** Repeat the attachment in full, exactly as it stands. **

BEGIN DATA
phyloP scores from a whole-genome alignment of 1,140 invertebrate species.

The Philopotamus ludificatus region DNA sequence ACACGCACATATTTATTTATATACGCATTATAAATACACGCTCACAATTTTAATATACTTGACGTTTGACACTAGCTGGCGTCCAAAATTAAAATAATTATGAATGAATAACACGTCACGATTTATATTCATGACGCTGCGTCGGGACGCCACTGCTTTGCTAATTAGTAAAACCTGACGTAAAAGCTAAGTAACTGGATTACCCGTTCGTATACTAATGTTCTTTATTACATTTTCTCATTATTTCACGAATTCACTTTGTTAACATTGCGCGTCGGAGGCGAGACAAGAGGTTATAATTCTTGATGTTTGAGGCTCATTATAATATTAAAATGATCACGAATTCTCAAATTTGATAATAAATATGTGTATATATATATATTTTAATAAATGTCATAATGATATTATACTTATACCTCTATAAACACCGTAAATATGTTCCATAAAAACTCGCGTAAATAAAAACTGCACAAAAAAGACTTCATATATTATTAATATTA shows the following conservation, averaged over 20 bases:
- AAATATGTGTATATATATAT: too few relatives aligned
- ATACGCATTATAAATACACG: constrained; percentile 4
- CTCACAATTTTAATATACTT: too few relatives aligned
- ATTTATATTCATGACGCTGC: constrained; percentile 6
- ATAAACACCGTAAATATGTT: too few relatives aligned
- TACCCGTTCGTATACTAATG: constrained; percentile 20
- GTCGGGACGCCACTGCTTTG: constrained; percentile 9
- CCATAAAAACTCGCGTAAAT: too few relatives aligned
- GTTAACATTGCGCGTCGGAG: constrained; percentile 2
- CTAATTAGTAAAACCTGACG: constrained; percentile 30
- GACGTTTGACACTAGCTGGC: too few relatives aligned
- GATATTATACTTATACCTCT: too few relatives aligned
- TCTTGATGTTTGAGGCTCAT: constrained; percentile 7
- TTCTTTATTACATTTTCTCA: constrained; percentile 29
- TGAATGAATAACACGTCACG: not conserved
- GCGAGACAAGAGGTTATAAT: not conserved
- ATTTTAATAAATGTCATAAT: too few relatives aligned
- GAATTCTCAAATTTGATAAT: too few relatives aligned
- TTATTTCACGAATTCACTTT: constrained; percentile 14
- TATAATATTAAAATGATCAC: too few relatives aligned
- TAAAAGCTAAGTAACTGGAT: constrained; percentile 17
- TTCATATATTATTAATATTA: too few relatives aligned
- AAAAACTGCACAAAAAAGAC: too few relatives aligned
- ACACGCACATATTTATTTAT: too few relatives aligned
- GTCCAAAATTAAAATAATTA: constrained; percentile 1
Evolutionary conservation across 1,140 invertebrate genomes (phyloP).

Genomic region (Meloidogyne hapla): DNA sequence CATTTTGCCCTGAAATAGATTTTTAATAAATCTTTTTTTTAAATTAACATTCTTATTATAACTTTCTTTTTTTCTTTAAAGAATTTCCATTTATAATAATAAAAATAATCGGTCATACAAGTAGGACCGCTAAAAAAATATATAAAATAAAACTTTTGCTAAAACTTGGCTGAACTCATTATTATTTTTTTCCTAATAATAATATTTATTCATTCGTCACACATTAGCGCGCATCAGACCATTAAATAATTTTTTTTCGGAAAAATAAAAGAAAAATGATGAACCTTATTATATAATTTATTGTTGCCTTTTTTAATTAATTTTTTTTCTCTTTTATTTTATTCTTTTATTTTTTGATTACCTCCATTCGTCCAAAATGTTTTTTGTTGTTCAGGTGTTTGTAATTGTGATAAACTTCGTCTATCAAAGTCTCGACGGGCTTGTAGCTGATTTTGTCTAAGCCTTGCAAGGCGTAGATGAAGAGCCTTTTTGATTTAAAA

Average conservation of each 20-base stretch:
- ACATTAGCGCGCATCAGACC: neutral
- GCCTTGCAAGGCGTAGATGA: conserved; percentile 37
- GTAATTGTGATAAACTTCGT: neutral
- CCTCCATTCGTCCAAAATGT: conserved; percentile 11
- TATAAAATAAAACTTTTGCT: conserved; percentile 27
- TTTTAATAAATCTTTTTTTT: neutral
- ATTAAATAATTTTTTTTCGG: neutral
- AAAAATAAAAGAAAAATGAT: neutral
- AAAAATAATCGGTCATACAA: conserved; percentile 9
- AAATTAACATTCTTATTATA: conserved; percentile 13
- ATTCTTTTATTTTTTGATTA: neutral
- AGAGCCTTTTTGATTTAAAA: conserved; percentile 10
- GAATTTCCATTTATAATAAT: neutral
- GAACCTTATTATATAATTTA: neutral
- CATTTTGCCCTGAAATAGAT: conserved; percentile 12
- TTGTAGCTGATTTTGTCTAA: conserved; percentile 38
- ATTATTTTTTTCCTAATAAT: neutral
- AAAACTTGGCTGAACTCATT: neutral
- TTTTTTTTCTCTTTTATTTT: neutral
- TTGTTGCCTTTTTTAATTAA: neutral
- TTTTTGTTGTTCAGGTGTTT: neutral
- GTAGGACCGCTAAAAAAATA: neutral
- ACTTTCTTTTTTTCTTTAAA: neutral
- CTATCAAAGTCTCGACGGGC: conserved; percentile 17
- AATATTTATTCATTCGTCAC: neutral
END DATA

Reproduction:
phyloP scores from a whole-genome alignment of 1,140 invertebrate species.

The Philopotamus ludificatus region DNA sequence ACACGCACATATTTATTTATATACGCATTATAAATACACGCTCACAATTTTAATATACTTGACGTTTGACACTAGCTGGCGTCCAAAATTAAAATAATTATGAATGAATAACACGTCACGATTTATATTCATGACGCTGCGTCGGGACGCCACTGCTTTGCTAATTAGTAAAACCTGACGTAAAAGCTAAGTAACTGGATTACCCGTTCGTATACTAATGTTCTTTATTACATTTTCTCATTATTTCACGAATTCACTTTGTTAACATTGCGCGTCGGAGGCGAGACAAGAGGTTATAATTCTTGATGTTTGAGGCTCATTATAATATTAAAATGATCACGAATTCTCAAATTTGATAATAAATATGTGTATATATATATATTTTAATAAATGTCATAATGATATTATACTTATACCTCTATAAACACCGTAAATATGTTCCATAAAAACTCGCGTAAATAAAAACTGCACAAAAAAGACTTCATATATTATTAATATTA shows the following conservation, averaged over 20 bases:
- AAATATGTGTATATATATAT: too few relatives aligned
- ATACGCATTATAAATACACG: constrained; percentile 4
- CTCACAATTTTAATATACTT: too few relatives aligned
- ATTTATATTCATGACGCTGC: constrained; percentile 6
- ATAAACACCGTAAATATGTT: too few relatives aligned
- TACCCGTTCGTATACTAATG: constrained; percentile 20
- GTCGGGACGCCACTGCTTTG: constrained; percentile 9
- CCATAAAAACTCGCGTAAAT: too few relatives aligned
- GTTAACATTGCGCGTCGGAG: constrained; percentile 2
- CTAATTAGTAAAACCTGACG: constrained; percentile 30
- GACGTTTGACACTAGCTGGC: too few relatives aligned
- GATATTATACTTATACCTCT: too few relatives aligned
- TCTTGATGTTTGAGGCTCAT: constrained; percentile 7
- TTCTTTATTACATTTTCTCA: constrained; percentile 29
- TGAATGAATAACACGTCACG: not conserved
- GCGAGACAAGAGGTTATAAT: not conserved
- ATTTTAATAAATGTCATAAT: too few relatives aligned
- GAATTCTCAAATTTGATAAT: too few relatives aligned
- TTATTTCACGAATTCACTTT: constrained; percentile 14
- TATAATATTAAAATGATCAC: too few relatives aligned
- TAAAAGCTAAGTAACTGGAT: constrained; percentile 17
- TTCATATATTATTAATATTA: too few relatives aligned
- AAAAACTGCACAAAAAAGAC: too few relatives aligned
- ACACGCACATATTTATTTAT: too few relatives aligned
- GTCCAAAATTAAAATAATTA: constrained; percentile 1
Evolutionary conservation across 1,140 invertebrate genomes (phyloP).

Genomic region (Meloidogyne hapla): DNA sequence CATTTTGCCCTGAAATAGATTTTTAATAAATCTTTTTTTTAAATTAACATTCTTATTATAACTTTCTTTTTTTCTTTAAAGAATTTCCATTTATAATAATAAAAATAATCGGTCATACAAGTAGGACCGCTAAAAAAATATATAAAATAAAACTTTTGCTAAAACTTGGCTGAACTCATTATTATTTTTTTCCTAATAATAATATTTATTCATTCGTCACACATTAGCGCGCATCAGACCATTAAATAATTTTTTTTCGGAAAAATAAAAGAAAAATGATGAACCTTATTATATAATTTATTGTTGCCTTTTTTAATTAATTTTTTTTCTCTTTTATTTTATTCTTTTATTTTTTGATTACCTCCATTCGTCCAAAATGTTTTTTGTTGTTCAGGTGTTTGTAATTGTGATAAACTTCGTCTATCAAAGTCTCGACGGGCTTGTAGCTGATTTTGTCTAAGCCTTGCAAGGCGTAGATGAAGAGCCTTTTTGATTTAAAA

Average conservation of each 20-base stretch:
- ACATTAGCGCGCATCAGACC: neutral
- GCCTTGCAAGGCGTAGATGA: conserved; percentile 37
- GTAATTGTGATAAACTTCGT: neutral
- CCTCCATTCGTCCAAAATGT: conserved; percentile 11
- TATAAAATAAAACTTTTGCT: conserved; percentile 27
- TTTTAATAAATCTTTTTTTT: neutral
- ATTAAATAATTTTTTTTCGG: neutral
- AAAAATAAAAGAAAAATGAT: neutral
- AAAAATAATCGGTCATACAA: conserved; percentile 9
- AAATTAACATTCTTATTATA: conserved; percentile 13
- ATTCTTTTATTTTTTGATTA: neutral
- AGAGCCTTTTTGATTTAAAA: conserved; percentile 10
- GAATTTCCATTTATAATAAT: neutral
- GAACCTTATTATATAATTTA: neutral
- CATTTTGCCCTGAAATAGAT: conserved; percentile 12
- TTGTAGCTGATTTTGTCTAA: conserved; percentile 38
- ATTATTTTTTTCCTAATAAT: neutral
- AAAACTTGGCTGAACTCATT: neutral
- TTTTTTTTCTCTTTTATTTT: neutral
- TTGTTGCCTTTTTTAATTAA: neutral
- TTTTTGTTGTTCAGGTGTTT: neutral
- GTAGGACCGCTAAAAAAATA: neutral
- ACTTTCTTTTTTTCTTTAAA: neutral
- CTATCAAAGTCTCGACGGGC: conserved; percentile 17
- AATATTTATTCATTCGTCAC: neutral